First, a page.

June 13, 2024


Giving your Home a new Option

A Converted Boiler Room Designed by Le Corbusier Asks $450K in France

When you hear the name Le Corbusier—the master designer and pioneer of the modern movement—chances are a boiler room is not the first thing that will come to mind. Yet, a tiny structure hidden near France’s border with Luxembourg offers the opportunity to own a unique piece of architectural history. Originally built for one of Le Corbusier’s famous “Unité d’habitation” housing projects, the former utility building was converted into a quirky weekend retreat years ago, and now it’s up for sale.

Built in the 1950s, the cubic structure was designed by Le Corbusier to house the coal boiler for his “Unité d’habitation of Briey” public housing project. The structure was decommissioned and abandoned when a new boiler room was built inside the apartment building years later.

The current owner purchased the building in its original condition and transformed it into a split-level, single family residence. The renovated structure was recently classified as a French Historical Monument, along with the rest of the housing complex. 

Efforts to rebuild France after WWII provided Le Corbusier with the opportunity to realize his long-held ideas for communal public housing. Also known as his “Radiant City” designs, the Brutalist structures employed a high-rise concrete framework into which various apartment floor plans could be modularly arranged. 

The first and most famous of the projects was built in Marseille, in the south of France, with others locations following throughout the 1950s and 60s. The converted boiler room sits on the site of the Le Corbusier’s “Radiant City” in Briey, a small and charming town located a few hours west of Paris and bordered by thick forests.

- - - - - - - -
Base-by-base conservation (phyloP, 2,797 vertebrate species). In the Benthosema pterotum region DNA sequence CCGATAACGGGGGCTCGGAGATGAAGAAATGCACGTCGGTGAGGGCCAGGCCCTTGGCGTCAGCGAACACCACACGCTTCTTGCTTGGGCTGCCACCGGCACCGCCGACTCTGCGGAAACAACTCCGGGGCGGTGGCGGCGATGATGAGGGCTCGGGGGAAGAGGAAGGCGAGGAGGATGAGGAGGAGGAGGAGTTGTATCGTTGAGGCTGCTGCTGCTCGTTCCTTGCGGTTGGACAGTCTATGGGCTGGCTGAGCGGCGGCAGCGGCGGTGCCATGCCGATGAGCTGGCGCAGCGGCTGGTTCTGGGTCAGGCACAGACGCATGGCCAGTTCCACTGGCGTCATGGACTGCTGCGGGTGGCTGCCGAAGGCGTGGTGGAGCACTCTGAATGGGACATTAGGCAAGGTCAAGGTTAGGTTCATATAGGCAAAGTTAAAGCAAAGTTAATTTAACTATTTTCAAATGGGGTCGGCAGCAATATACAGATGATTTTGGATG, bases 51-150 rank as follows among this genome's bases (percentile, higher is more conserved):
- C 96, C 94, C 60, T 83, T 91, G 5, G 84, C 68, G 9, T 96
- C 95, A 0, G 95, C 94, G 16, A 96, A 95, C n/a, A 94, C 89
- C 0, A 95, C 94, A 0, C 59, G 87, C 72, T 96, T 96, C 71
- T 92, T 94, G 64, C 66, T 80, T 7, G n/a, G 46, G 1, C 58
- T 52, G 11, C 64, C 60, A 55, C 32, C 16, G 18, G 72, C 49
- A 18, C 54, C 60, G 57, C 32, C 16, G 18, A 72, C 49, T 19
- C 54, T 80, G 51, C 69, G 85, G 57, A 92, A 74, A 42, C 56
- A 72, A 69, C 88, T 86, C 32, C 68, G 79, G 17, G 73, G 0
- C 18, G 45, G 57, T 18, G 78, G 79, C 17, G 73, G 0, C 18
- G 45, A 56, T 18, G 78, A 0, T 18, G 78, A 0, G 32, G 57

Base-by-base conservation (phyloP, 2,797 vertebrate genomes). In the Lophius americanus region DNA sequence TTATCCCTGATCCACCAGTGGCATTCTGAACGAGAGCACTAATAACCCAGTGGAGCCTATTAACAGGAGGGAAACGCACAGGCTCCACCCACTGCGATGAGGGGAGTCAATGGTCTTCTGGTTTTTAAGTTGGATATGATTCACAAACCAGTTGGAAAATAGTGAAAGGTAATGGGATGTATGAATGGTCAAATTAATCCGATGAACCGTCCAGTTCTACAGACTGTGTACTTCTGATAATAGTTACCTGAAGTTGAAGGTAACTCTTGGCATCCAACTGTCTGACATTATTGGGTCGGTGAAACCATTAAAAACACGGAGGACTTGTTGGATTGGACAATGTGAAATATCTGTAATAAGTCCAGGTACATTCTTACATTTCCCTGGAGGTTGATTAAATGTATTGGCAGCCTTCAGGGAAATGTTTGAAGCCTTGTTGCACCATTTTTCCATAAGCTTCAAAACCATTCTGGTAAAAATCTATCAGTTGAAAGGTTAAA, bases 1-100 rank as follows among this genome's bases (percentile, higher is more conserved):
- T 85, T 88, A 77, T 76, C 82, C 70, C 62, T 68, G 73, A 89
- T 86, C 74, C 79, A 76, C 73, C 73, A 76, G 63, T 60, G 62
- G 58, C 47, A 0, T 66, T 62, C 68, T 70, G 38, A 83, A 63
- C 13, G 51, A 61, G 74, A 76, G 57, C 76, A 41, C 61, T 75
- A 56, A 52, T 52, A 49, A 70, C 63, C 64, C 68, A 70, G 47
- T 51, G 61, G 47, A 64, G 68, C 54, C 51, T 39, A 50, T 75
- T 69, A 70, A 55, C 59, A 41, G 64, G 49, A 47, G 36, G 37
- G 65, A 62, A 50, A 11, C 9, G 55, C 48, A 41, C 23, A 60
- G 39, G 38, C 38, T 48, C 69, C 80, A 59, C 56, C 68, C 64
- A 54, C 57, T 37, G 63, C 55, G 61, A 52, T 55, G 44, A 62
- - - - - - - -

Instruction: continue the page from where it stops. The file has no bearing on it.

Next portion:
The smooth concrete facade is adorned by a series of ribbon windows along the top of three sides. Lush greenery surrounds the building and separates it from the main housing complex.

Inside, the upper-level is now an open living area. The windows provide a panoramic view of the forested area.

Dense greenery surrounding the main apartment building provided an easy way for Le Corbusier to hide the boiler in a separate structure across the street. Later decommissioned and sold along with a .35-acre parcel of land, the original double-height boiler room was divided into two levels, with an expansive ground floor workspace and upstairs living area. The current owners, unhindered by load-bearing walls, created an open and multi-functional floor plan. Keep scrolling to see more of the interior of the property, which was recently listed for approximately $450,000.

Le Corbusier designed seven inward-turned buttresses to support the concrete framework. Out of a vast shell, the current owners created two main levels while leaving the framework and some original broiler features exposed.

An open office and living room span along one half of the upstairs. Interior walls enclose several bedrooms.

An American-style kitchen was built into a corner adjacent to the living room.

Stairs lead down to a multi-purpose space along the original boiler room floor. An intermediary balcony provides access to a separate bedroom and bathroom that was used as a nightly rental.

This vast lower level currently houses the resident’s artwork, but could also serve as an office or a public exhibition hall. Three smaller rooms are nearby, including an additional toilet.

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